Now that your children have left home, it’s time to focus on making new holiday traditions. As an empty nester, you can build holiday traditions that bring the young adults in your life back to your home for holidays. With these tips, you can start traditions that your loved ones will want to carry on through the years.

The Value of Tradition

Traditions often hold a cherished spot in people’s hearts. The reason for this may come down to human nature.

According to Psychology Today, people thrive when they have a mix of new experiences and stable foundations. Along with family, home and routines, traditions provide a solid foundation in life. Holiday traditions in particular can contribute to trust bonds and familial connections by creating a sense of continuity in life.

By making traditions a part of your celebrations year after year, you can create powerful memories and strengthen your connections to your loved ones. You can also leave a lasting legacy since these traditions may continue long after you’re gone.

Why Start New Holiday Traditions?

Every tradition has to start at some point. Although you may cherish the traditions you enjoyed in the past, these old traditions may no longer fit your lifestyle.

For example, many of your old traditions may have been built around the fact that your children were young and lived at home. Now that they are grown and they’ve moved out of the house – and possibly out of the state – you need to adapt. This could involve holding the traditional celebration in a different spot, or it could involve changes that accommodate a growing number of grandchildren.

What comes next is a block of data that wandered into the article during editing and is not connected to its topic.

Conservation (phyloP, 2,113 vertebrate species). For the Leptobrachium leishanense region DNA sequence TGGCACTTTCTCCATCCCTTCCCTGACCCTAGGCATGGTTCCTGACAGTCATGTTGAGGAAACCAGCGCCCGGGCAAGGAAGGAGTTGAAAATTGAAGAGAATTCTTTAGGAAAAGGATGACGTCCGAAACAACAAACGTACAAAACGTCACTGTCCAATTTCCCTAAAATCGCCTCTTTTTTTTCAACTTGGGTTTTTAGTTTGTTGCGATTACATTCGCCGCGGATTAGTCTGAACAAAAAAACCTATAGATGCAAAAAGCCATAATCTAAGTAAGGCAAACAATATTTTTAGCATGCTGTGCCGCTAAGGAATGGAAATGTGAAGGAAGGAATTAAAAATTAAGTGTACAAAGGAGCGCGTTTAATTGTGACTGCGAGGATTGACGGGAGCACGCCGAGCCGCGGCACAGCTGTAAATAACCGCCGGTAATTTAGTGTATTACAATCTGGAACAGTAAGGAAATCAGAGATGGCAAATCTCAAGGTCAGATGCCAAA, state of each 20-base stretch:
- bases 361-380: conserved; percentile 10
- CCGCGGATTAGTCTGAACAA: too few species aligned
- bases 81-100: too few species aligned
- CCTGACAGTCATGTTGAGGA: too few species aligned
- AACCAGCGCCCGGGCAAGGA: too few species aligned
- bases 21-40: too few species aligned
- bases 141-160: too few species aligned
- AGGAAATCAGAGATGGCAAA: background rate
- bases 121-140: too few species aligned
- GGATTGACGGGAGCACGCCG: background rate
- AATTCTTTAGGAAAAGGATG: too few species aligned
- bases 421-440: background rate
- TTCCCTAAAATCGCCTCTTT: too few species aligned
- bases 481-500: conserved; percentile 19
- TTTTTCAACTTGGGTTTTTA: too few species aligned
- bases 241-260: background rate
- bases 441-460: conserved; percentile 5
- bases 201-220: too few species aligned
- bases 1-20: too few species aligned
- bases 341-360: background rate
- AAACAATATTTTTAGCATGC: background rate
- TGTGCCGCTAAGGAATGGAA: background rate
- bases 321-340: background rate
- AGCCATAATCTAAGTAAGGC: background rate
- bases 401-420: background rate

Incorporating Old Traditions into Your New Traditions

When you build new holiday traditions, you don’t necessarily have to start from scratch. Incorporating old traditions is a good way of keeping your memories alive and giving your new traditions a connection to the past.

  • Continue old traditions that still fit your family dynamics. Maybe you always sang a specific song around the holidays. You can continue to do this even if your other traditions have changed.
  • Adjust old traditions as needed. Some of your most cherished traditions may no longer be practical. However, you may be able to keep the traditions alive by making adjustments.
  • Pass the torch to younger generations. For example, maybe you always used to prepare a special dish for the holidays. Now it’s time to teach the younger members of your family how to make the dish. This is a good way to share holiday responsibilities so you’re not stuck with all the work while also ensuring that the tradition can continue with the next generation.

Be Open to New Traditions

Just as your traditions are important to you, other people have traditions that are important to them. To avoid conflict around the holidays, it’s important to be respectful of other traditions. This is especially important when welcoming new members into your family, such as daughters-in-law or sons-in-law.

  • Compromise when traditions conflict. For example, if your family always opens gifts on Christmas morning, but your daughter-in-law grew up opening presents on Christmas Eve and wants to continue this tradition with her family, you may be able to compromise by opening some presents on Christmas morning and some presents on Christmas Eve.